Hi

I showed the reference system of KneeNetMoment. The X axis represents the knee flexion moment. Can you tell me what the Y axis and Z axis represent? Thank you very much.

Best regards

zhou

Hi

I showed the reference system of KneeNetMoment. The X axis represents the knee flexion moment. Can you tell me what the Y axis and Z axis represent? Thank you very much.

Best regards

zhou

Hi Zhou,

Z represents flexion moments, x represent varus/valgus moment and y is internal/external rotation.

Best regards

Søren

Hi Søren

Thank you for your reply. So KneeNetMoment.M[0] means varus/valgus moment, but I found that the value has positive and negative. Is there a way to only get the curve of adduction moment? I saw others' curves in the paper is like this.Thank you again.

Best regards

zhou

Hi Zhou,

I am not sure i fully understand, if you see pos and negative values, this is then what the model reports, we do not have a way to change this. That would require a different load/motion.

Best regards

Søren

Hi Søren

Thank you again for your reply. I'm sorry I didn't express my question clearly. I found the problem, there is a model measured in Vicon environment, the coordinate system is different from Plug-in-Gait, causing me to be confused when I see different results. Thank you again for your patience reply.

Best regards

zhou

Hi Søren,

since we are on the topic on knee varus/valgus or ad-/abduction moments:

If I want to calculate the distribution of lateral and medial knee contact forces starting from the knee abduction/adduction moment, similar to what Jonas, John and Skipper did here

should I use:

the knee lateral reaction moment defined in [...].Right.Leg.MomentMeasure.KneeJointReactionMoments.Mlocal[0], which is also reported in the default selected output,

or the component around the x axis of the KneeNetMoment?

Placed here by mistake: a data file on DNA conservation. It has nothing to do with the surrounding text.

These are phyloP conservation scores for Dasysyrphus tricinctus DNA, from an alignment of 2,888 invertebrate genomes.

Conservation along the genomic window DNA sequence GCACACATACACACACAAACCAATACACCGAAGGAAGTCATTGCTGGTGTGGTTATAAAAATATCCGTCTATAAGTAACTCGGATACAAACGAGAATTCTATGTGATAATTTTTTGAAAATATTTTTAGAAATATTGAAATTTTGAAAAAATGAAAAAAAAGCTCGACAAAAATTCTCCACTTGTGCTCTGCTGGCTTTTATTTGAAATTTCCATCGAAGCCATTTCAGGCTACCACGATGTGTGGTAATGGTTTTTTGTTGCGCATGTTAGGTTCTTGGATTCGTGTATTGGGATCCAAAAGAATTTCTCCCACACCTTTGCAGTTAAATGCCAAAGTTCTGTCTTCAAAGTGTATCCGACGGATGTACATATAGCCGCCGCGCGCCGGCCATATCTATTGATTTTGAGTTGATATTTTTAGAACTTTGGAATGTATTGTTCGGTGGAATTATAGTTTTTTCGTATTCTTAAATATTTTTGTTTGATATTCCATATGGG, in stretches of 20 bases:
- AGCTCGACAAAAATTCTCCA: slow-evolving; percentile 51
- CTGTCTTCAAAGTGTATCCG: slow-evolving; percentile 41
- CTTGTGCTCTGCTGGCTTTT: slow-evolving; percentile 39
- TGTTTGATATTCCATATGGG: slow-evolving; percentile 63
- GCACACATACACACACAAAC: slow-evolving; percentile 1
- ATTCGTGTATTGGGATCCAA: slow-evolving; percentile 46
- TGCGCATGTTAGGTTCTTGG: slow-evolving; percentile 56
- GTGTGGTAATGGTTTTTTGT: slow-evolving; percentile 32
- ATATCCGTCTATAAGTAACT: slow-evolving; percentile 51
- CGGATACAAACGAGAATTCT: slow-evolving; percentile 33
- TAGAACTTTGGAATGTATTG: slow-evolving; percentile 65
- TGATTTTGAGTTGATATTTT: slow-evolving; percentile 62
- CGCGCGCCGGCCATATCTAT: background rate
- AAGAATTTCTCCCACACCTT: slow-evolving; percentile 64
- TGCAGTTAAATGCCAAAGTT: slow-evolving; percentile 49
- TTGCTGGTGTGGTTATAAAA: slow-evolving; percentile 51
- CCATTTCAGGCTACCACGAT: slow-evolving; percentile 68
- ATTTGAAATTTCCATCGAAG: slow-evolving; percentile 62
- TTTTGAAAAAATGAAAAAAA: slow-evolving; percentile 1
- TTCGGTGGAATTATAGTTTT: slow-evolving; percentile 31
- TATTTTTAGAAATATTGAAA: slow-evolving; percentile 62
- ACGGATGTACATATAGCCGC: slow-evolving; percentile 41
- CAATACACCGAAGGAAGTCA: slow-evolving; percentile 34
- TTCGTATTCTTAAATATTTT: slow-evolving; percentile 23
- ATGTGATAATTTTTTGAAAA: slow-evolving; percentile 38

I've projected the NetMoment in the same .Thigh.KneeJoint.RotNode ref frame as follows:

`Main.HumanModel.BodyModel.Right.Leg.MomentMeasure.KneeNetMoment={ AnyVec3 Mlocal=M*ref.Axes; AnyVar MKneeLateral= - Mlocal[0]; };`

The magnitudes of the two moments, after projecting them in the local ref. frame, are actually different.

In the paper above the moment is described as:

MKAA = the abduction/adduction moment about the X-axis, including contributions from external ground reaction loads, muscle forces, inertia forces, gyroscopic forces and gravity.

I thought that the reaction moment computed inside the joint constraints would counteract all these factors, so I was leaning towards using the first option, but now I'm starting to have some doubts about what the differences between the two measures physically mean.

Do you have any suggestion?

Thanks!

Enrico

Hi Enrico,

This is the description from the model. The KneeNetMoment will measure the moments and forces supplied by the muscles spanning the knee and on top of these moments and force the forces and moments from the constraints in the joints will be added. The resulting force and moment are equal to the to total moment and force which could replace both the muscles spanning the joint and the joints reactions.